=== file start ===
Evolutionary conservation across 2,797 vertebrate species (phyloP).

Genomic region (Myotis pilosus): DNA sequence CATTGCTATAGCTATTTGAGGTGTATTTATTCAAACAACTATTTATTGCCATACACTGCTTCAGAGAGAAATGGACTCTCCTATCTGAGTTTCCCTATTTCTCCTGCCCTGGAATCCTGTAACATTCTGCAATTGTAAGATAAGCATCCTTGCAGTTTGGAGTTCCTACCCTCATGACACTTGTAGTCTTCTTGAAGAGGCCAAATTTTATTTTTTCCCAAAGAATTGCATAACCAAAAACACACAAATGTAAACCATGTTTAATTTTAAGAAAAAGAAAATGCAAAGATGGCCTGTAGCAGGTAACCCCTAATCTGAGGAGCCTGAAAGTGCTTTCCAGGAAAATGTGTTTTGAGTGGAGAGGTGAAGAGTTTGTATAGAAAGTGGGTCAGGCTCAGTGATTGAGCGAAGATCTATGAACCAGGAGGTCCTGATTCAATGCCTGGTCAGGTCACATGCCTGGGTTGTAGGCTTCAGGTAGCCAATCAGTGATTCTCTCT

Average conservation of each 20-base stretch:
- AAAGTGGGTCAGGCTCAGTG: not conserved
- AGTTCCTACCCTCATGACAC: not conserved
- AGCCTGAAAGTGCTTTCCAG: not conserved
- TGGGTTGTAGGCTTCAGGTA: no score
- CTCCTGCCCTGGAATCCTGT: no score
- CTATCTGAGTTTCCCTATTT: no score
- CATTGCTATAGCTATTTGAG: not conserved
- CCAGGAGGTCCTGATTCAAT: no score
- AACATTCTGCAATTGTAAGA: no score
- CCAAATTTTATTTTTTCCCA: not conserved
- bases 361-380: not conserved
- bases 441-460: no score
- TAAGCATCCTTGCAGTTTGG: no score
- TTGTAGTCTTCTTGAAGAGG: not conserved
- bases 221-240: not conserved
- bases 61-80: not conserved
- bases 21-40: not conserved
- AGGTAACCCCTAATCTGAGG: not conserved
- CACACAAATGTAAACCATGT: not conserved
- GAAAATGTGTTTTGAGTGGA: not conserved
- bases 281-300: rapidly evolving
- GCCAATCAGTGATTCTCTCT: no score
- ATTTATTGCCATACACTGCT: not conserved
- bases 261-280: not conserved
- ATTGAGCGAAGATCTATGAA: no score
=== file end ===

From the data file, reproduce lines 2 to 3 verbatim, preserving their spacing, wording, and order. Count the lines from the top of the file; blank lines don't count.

Genomic region (Myotis pilosus): DNA sequence CATTGCTATAGCTATTTGAGGTGTATTTATTCAAACAACTATTTATTGCCATACACTGCTTCAGAGAGAAATGGACTCTCCTATCTGAGTTTCCCTATTTCTCCTGCCCTGGAATCCTGTAACATTCTGCAATTGTAAGATAAGCATCCTTGCAGTTTGGAGTTCCTACCCTCATGACACTTGTAGTCTTCTTGAAGAGGCCAAATTTTATTTTTTCCCAAAGAATTGCATAACCAAAAACACACAAATGTAAACCATGTTTAATTTTAAGAAAAAGAAAATGCAAAGATGGCCTGTAGCAGGTAACCCCTAATCTGAGGAGCCTGAAAGTGCTTTCCAGGAAAATGTGTTTTGAGTGGAGAGGTGAAGAGTTTGTATAGAAAGTGGGTCAGGCTCAGTGATTGAGCGAAGATCTATGAACCAGGAGGTCCTGATTCAATGCCTGGTCAGGTCACATGCCTGGGTTGTAGGCTTCAGGTAGCCAATCAGTGATTCTCTCT

Average conservation of each 20-base stretch: